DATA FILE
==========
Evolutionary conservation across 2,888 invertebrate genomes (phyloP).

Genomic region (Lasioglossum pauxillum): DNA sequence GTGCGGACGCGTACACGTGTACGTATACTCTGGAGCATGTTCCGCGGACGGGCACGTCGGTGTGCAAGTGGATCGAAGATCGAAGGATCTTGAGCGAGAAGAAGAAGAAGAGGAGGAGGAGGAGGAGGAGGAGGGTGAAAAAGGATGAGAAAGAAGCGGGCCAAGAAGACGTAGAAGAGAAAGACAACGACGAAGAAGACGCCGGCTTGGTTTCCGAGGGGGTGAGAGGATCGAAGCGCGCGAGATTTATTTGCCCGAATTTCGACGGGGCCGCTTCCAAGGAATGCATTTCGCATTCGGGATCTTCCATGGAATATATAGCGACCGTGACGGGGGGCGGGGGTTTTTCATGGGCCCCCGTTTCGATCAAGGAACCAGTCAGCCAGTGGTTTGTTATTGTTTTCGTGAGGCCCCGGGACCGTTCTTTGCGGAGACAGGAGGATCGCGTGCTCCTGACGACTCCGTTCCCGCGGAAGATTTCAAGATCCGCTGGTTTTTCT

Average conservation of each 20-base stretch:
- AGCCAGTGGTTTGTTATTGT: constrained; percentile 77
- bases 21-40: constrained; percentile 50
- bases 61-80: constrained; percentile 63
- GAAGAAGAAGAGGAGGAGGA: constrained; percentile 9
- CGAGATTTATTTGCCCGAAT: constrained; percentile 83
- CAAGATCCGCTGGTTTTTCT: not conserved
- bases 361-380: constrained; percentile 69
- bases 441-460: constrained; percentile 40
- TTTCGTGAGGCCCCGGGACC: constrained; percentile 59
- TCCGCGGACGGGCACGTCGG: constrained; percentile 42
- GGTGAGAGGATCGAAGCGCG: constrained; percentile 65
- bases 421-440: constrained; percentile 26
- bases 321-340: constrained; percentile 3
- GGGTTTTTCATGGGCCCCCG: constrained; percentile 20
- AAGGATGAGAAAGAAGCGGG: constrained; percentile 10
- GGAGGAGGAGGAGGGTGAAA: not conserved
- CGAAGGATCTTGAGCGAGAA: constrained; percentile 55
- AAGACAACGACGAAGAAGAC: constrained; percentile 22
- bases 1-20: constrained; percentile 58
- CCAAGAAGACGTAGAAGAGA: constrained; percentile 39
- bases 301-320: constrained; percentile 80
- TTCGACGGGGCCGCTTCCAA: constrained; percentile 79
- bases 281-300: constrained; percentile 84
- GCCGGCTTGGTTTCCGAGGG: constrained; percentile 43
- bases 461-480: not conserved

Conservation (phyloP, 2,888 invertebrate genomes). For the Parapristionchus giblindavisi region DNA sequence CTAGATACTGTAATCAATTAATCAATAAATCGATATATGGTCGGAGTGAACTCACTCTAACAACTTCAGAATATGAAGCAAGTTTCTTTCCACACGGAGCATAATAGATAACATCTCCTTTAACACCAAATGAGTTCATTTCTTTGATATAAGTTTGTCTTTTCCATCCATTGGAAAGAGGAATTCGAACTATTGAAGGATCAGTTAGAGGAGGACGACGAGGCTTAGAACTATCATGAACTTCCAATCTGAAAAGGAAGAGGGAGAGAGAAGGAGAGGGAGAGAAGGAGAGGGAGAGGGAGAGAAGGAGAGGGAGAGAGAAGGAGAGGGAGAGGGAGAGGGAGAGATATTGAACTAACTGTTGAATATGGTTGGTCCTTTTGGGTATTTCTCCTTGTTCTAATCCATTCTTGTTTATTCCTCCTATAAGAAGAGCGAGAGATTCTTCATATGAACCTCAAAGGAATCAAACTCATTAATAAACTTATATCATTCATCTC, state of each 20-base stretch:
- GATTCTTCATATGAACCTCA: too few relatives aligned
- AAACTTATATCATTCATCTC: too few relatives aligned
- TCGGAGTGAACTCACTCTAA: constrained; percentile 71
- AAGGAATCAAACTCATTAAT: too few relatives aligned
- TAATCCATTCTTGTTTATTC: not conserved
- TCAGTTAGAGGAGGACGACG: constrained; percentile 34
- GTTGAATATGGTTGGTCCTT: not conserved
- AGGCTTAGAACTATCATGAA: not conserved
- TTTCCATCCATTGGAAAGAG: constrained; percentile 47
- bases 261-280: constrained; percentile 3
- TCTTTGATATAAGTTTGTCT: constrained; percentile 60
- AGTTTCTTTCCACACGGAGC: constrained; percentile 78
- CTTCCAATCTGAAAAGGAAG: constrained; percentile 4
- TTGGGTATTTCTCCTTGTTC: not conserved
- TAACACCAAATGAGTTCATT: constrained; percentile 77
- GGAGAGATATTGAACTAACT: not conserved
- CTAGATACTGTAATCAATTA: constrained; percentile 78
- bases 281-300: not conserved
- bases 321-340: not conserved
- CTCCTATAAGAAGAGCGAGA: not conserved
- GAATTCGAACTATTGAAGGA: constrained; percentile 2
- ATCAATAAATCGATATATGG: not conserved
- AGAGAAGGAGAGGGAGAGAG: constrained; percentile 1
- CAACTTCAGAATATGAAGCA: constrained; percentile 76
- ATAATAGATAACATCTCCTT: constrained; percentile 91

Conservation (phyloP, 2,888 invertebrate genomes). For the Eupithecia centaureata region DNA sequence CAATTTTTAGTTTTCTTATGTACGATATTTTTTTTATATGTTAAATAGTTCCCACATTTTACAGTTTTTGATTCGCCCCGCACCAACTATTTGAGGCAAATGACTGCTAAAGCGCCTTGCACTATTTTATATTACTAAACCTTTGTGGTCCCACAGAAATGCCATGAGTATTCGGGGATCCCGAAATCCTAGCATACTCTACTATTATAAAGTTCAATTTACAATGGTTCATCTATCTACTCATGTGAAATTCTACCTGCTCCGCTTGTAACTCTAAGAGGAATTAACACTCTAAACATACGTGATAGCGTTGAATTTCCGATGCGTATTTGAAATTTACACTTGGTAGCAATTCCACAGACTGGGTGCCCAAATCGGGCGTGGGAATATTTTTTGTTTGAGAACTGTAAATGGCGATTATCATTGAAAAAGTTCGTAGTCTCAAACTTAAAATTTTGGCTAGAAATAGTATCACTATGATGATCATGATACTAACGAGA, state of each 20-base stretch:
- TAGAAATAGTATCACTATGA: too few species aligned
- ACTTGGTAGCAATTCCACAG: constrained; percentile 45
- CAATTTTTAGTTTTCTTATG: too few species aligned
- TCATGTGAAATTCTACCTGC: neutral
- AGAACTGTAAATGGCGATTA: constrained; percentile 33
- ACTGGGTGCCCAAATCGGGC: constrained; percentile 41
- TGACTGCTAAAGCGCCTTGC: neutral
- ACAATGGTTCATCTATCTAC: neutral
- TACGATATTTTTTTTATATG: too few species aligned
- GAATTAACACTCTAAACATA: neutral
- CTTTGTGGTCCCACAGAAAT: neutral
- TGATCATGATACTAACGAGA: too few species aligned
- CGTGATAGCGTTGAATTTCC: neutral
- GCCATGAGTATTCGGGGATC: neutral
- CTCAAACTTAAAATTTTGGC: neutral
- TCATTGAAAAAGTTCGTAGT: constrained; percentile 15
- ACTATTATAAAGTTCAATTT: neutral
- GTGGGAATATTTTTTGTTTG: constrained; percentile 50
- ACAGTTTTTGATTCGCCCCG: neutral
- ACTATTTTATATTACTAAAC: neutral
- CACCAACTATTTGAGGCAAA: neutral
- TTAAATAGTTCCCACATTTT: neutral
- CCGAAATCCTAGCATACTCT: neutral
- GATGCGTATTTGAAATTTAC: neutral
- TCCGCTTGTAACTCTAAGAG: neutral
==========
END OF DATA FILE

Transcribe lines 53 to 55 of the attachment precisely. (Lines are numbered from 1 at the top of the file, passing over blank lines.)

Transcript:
- CAACTTCAGAATATGAAGCA: constrained; percentile 76
- ATAATAGATAACATCTCCTT: constrained; percentile 91

Conservation (phyloP, 2,888 invertebrate genomes). For the Eupithecia centaureata region DNA sequence CAATTTTTAGTTTTCTTATGTACGATATTTTTTTTATATGTTAAATAGTTCCCACATTTTACAGTTTTTGATTCGCCCCGCACCAACTATTTGAGGCAAATGACTGCTAAAGCGCCTTGCACTATTTTATATTACTAAACCTTTGTGGTCCCACAGAAATGCCATGAGTATTCGGGGATCCCGAAATCCTAGCATACTCTACTATTATAAAGTTCAATTTACAATGGTTCATCTATCTACTCATGTGAAATTCTACCTGCTCCGCTTGTAACTCTAAGAGGAATTAACACTCTAAACATACGTGATAGCGTTGAATTTCCGATGCGTATTTGAAATTTACACTTGGTAGCAATTCCACAGACTGGGTGCCCAAATCGGGCGTGGGAATATTTTTTGTTTGAGAACTGTAAATGGCGATTATCATTGAAAAAGTTCGTAGTCTCAAACTTAAAATTTTGGCTAGAAATAGTATCACTATGATGATCATGATACTAACGAGA, state of each 20-base stretch: